Depicting Literary Conflict in Romeo and Juliet

This Storyboard That activity is part of the lesson plans for Tragedy of Romeo and Juliet


Romeo and Juliet Conflicts

Example



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Activity Overview


Literary conflicts are another major element often taught during ELA units. Building on prior knowledge to achieve mastery level with our students is important. An excellent way to focus on the various types of literary conflict is through storyboarding. Having students choose an example of each Literary conflict and depict it using the storyboard creator is a great way to reinforce your lesson!

In Romeo and Juliet, conflict is not only present, but also an important recurring element. Much of the conflict arises from the haste of love-struck Romeo and his rash decisions. Other conflicts arise from hidden secrets, most notably the Friar's concealment of Romeo and Juliet's marriage. Notice the examples from the storyboard above:


Romeo and Juliet Literary Conflict Examples

MAN vs. SELF

Romeo is at war within himself over rejected feelings of deep love. His words, "Feather of lead, bright smoke, cold fire, sick health, Still-waking sleep, that not what it is!" shows his conflicted state.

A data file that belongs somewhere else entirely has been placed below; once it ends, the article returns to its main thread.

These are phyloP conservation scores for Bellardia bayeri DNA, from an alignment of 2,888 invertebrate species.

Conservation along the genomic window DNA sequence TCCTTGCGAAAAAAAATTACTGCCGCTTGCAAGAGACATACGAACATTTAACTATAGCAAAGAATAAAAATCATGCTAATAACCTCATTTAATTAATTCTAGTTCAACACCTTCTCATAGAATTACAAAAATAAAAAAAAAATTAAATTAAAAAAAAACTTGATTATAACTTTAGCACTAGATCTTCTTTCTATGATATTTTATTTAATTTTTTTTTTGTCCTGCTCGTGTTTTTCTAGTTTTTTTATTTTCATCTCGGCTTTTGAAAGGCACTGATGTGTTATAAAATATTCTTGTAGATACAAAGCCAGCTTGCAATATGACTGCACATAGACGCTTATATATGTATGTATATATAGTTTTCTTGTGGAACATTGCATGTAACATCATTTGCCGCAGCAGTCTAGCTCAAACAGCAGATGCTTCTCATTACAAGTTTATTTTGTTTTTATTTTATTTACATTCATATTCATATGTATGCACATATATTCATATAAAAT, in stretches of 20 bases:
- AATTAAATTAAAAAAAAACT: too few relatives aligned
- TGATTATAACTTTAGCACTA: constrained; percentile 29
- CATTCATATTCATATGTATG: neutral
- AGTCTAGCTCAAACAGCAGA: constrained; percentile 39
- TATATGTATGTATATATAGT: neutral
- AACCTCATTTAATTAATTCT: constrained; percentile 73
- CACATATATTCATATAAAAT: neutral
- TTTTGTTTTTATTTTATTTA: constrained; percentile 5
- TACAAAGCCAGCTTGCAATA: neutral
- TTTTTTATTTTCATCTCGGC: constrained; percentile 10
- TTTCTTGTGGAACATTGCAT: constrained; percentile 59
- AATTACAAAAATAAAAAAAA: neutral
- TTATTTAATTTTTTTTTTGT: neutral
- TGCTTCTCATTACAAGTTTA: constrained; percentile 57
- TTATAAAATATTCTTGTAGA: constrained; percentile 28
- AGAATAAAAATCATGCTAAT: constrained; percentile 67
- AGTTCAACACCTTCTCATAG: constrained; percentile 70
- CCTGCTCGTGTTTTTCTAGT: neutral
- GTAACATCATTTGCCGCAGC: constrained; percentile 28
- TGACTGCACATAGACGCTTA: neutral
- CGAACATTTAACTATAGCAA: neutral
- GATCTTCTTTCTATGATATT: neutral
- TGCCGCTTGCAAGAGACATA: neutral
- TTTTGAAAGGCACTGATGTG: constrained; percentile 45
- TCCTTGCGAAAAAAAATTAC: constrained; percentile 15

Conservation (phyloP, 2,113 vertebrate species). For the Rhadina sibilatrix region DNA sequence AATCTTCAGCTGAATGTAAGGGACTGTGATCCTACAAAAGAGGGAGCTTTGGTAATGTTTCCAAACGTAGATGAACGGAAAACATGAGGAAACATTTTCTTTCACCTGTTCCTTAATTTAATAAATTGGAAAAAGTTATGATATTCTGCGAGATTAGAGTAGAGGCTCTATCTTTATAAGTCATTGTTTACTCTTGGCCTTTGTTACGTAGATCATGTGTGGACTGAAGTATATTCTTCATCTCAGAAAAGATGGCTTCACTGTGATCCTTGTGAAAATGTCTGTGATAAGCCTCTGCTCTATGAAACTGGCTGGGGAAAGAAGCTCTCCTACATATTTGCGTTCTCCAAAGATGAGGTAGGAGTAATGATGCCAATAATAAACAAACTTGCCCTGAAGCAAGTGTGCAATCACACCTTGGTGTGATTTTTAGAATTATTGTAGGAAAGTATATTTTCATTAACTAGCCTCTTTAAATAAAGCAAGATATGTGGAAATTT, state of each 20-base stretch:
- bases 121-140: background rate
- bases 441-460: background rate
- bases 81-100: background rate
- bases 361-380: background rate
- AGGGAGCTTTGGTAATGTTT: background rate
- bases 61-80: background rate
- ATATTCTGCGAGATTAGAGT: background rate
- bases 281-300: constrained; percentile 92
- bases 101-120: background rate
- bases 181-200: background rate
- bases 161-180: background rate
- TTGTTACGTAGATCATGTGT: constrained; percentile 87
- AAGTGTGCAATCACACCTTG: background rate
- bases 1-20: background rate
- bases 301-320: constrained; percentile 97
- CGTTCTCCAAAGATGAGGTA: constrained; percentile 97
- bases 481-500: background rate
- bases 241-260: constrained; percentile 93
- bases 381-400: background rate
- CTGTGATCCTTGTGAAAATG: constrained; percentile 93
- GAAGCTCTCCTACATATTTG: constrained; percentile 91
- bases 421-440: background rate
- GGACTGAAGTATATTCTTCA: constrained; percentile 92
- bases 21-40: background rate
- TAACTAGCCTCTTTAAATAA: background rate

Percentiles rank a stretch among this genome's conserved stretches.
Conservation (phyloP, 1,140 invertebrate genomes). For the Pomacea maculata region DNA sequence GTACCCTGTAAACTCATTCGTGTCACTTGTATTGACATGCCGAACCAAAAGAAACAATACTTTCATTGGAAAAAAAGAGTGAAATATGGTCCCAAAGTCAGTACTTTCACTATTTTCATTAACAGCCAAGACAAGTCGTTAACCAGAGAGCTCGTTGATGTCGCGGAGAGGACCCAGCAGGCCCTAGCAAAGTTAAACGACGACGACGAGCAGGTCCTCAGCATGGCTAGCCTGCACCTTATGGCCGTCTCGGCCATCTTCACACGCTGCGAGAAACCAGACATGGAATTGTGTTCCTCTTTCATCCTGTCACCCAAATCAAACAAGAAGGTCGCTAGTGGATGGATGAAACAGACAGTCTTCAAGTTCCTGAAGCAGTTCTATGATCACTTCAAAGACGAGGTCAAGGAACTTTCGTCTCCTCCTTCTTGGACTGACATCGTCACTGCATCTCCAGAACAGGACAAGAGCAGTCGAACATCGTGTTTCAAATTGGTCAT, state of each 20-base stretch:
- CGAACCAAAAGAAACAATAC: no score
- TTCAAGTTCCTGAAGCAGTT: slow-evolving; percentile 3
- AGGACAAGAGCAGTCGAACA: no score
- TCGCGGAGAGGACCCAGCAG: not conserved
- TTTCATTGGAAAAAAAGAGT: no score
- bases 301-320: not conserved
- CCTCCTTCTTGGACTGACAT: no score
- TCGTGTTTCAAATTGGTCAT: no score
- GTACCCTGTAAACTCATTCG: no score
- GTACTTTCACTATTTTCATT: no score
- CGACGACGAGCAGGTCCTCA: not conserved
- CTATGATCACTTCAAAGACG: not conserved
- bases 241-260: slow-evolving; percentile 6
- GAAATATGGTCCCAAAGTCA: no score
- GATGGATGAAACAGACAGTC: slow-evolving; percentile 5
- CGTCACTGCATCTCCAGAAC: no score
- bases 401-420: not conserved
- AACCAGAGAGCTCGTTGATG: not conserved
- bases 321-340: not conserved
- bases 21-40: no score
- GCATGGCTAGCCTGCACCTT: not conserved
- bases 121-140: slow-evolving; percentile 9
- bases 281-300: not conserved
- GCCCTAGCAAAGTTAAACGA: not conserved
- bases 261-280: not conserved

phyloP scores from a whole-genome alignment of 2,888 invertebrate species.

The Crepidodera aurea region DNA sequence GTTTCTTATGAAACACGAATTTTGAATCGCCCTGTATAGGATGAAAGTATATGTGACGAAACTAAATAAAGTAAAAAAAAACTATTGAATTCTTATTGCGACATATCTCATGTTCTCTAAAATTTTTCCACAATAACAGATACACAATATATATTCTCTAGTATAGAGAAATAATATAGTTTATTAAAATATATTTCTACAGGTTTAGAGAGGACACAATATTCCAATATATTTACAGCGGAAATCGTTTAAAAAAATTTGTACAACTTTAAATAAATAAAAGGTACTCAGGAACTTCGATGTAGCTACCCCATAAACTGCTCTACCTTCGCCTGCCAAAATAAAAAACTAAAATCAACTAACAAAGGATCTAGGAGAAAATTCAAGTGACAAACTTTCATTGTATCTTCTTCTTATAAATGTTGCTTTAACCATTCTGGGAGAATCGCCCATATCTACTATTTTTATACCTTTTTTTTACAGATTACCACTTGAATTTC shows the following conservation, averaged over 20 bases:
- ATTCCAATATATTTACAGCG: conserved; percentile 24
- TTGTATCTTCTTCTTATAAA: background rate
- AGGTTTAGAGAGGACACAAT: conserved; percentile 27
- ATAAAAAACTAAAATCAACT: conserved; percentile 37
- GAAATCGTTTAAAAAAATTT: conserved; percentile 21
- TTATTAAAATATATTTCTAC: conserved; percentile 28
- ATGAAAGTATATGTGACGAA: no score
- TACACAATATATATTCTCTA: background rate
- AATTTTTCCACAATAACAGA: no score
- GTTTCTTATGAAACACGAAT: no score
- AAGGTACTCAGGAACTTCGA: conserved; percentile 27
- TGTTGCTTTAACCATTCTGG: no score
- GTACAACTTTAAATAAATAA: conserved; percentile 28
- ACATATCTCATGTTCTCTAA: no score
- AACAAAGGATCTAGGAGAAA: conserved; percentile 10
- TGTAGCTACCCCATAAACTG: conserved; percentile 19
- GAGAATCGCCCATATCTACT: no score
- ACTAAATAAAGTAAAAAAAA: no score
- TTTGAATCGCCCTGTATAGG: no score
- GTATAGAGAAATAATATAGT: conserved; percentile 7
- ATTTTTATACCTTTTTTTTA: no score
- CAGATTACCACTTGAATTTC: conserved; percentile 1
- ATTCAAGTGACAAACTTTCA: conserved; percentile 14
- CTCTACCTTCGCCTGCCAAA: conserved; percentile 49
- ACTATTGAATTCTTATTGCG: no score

MAN vs. SOCIETY

Mercutio is a contrast to Romeo. Unlike his friend, he laughs at society's notion of love. In his "Queen Mab" speech, he constructs a satire of Romeo's love and dreams. The quote, "O, then, I see Queen Mab hath been with you... she gallops night by night... Through lovers’ brains, and then they dream of love!” exemplifies Mercutio's sarcastic nature. It is aimed at the love-struck Romeo, who is acting naive, rash, and impatient.


MAN vs. MAN

Romeo kills Tybalt out of revenge. The quote, "Curse you Romeo!" has multiple interpretations. It primarily illustrates this Man vs. Man conflict; however, it also foreshadows Romeo’s cursed fate solidifies Romeo as a tragic hero.



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Student Instructions

Create a storyboard that shows three forms of literary conflict in Romeo and Juliet.


  1. Click "Start Assignment".
  2. Identify conflicts in Romeo and Juliet.
  3. Categorize each conflict as Character vs. Character, Character vs. Self, Character vs. Society, Character vs. Nature, or Character vs. Technology.
  4. Illustrate conflicts in the cells, using characters from the play.
  5. Write a short description of the conflict below the cell.

Literary Conflict Template

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Tragedy of Romeo and Juliet








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